What happens when a bunch of bona fide band geeks go on vacation? For members of Drum Corps International, the answer often involves a lot of cramming into confined spaces, public airing of bodily functions, plenty of communal nudity and a whole lot of marching around in funny hats.
Each summer, DCI members trade normal life for a couple of months together at band camp. Unlike the sexually adventurous flautist in American Pie, who looked for unusual tricks to play with her instrument, corps players spend their time in pursuit of the perfect performance: Rather than merely traipsing up and down the field in block formation to military standards, show bands use impressionistic maneuvers set to primarily contemporary music. Thatis not as easy as it may seem.
Those who have twirled flags until their wrists were too sore and bruised to move, blown blood vessels in their faces from hitting and holding high notes on a trumpet, or gotten heinous foot cramps from repeatedly rolling their feet from heel to ball for hours on end will understand that marching band is a passion that borders on obsession, and that individuals infected with the bug are legion.
"When it gets into your blood, you just can't shake it," says John Whitman, a former corps member who plans his summer vacations around DCI events, subscribes to DCI Today magazine and tapes PBS's annual broadcasts of DCI's World Championships. "It's like opium or something."
DCI comprises three divisions of marching bands around the country. Larger, flashier bands with more money and prestige are lumped into Division I. (Corps must earn the right to be in Division I by placing among the top 25 groups in the World Championships.) There are nineteen Division I groups, including Denver's own Blue Knights. The Knights host Drums Along the Rockies, an annual showdown of the corps in DCI's Southwestern Division; this year's competition marches into Invesco Field on August 3.
For DCI devotees, summer stretches out as a long series of band-related events: There are approximately 150 of them, spanning all three divisions (the bulk of events happen in July) and the entire United States. These performances and competitions all lead up to the Big Event, the World Championships, which take place in Madison, Wisconsin, during the first week in August. The various corps labor all summer, honing their programs to perfection..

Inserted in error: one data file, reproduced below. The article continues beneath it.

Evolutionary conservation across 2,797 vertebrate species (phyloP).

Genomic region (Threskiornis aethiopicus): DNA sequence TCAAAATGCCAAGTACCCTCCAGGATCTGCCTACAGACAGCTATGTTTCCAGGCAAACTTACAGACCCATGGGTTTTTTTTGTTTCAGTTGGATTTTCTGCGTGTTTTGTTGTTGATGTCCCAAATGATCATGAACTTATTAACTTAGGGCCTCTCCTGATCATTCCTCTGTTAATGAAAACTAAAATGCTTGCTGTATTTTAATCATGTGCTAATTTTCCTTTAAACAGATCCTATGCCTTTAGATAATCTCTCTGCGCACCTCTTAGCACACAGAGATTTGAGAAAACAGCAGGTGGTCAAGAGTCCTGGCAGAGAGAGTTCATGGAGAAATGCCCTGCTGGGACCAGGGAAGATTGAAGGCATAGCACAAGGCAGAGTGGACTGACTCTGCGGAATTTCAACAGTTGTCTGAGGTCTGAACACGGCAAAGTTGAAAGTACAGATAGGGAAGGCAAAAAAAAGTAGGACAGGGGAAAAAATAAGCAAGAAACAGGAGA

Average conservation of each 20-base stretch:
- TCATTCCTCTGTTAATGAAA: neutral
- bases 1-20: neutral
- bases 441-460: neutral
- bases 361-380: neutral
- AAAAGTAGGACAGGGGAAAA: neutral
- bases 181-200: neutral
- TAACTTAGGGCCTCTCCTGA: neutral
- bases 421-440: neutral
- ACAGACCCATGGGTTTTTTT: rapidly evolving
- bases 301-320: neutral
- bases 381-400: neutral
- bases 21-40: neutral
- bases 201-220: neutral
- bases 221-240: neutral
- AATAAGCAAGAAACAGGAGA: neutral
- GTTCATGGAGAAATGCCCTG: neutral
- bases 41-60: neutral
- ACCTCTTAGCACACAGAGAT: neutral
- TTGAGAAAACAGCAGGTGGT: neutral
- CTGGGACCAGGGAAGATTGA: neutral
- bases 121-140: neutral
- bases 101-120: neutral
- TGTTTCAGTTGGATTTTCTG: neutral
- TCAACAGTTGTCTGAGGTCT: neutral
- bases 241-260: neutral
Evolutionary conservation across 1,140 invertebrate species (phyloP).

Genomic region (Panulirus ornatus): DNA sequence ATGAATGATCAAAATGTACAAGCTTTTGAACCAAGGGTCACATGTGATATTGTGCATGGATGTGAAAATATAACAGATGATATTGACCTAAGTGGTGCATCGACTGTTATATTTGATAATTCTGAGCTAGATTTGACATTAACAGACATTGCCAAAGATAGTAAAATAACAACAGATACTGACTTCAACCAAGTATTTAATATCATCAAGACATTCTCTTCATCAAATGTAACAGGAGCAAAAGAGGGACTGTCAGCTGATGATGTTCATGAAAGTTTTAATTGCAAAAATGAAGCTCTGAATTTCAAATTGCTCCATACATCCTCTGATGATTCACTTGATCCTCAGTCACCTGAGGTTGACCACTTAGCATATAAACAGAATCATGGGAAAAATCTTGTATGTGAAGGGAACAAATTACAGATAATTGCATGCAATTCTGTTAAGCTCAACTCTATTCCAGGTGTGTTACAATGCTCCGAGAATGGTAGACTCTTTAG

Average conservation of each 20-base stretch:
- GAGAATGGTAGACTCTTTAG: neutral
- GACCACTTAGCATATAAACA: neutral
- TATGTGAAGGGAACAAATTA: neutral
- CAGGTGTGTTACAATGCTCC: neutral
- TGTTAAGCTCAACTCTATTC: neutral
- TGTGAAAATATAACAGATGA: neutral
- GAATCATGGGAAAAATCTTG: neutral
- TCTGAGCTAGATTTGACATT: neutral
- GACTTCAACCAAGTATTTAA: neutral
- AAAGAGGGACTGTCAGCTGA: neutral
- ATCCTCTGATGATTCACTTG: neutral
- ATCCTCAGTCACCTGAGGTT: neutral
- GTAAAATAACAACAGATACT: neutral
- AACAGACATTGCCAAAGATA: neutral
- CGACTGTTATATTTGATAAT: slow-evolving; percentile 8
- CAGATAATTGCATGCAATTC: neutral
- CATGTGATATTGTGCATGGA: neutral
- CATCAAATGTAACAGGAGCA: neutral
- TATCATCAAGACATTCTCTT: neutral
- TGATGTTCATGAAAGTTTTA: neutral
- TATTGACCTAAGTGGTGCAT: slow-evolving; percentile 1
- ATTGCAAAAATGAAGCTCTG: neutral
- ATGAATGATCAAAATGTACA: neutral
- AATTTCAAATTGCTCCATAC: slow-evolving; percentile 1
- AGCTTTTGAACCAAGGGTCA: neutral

The corps are judged on three major criteria: general effect, visual presentation and music. Judges walk the field, dictating their notes into tape recorders while the bands perform. It's not enough for all of the horn players to hit their marks and not miss any notes. The color guard must also be perfectly precise, and the players in the pit (the musicians on the sidelines playing marimba, timpani and various other percussion instruments) must use dramatic, almost theatrical movements as they play. A dropped flag or a bored-looking xylophonist can cost a corps just as many points as a couple of sour notes from a trumpet player. All of these details work toward the same goal of earning as many points as possible.
The process leading up to championships is long and laborious, starting with monthly practice camps in November that also serve as auditions. Mark Arnold, founder and executive director of the Blue Knights, explains that he and his fellow directors look for players who are not only fine musicians, but who also have the desire and dedication to weather the rigorous physical requirements of DCI competition. "They come in and have to play their instruments for us; they go through a dance class, physical training, and marching and maneuvering," he says. "We rate them on their physical abilities as well as their attitude."
Drum Corps is a young person's game. Musicians, who can join when they are as young as fifteen, are forced to retire at 22. Once a young player receives membership in January, he or she must continue to attend the weekend camps through May. Rehearsals begin in June and run ten hours a day, seven days a week. A practice day for the Blue Knights begins with an hour or so of calisthenics and running, then theater and dance rehearsal blocks, as well as section rehearsals, visual blocks and full-band run-throughs. Should the day include a performance -- such as the Knights' recent lunchtime "stand and blow" concert in LoDo -- the youngsters have roughly 45 minutes to get out of their sweaty uniforms, eat lunch and hop a bus back to StorageTek (the group's rehearsal space) for another several hours of practice, practice, practice. When the Knights are on the road, they travel all night on the bus, sleep on the floor (usually of a school gym), and rehearse all day until their performance that night. Then they start all over again.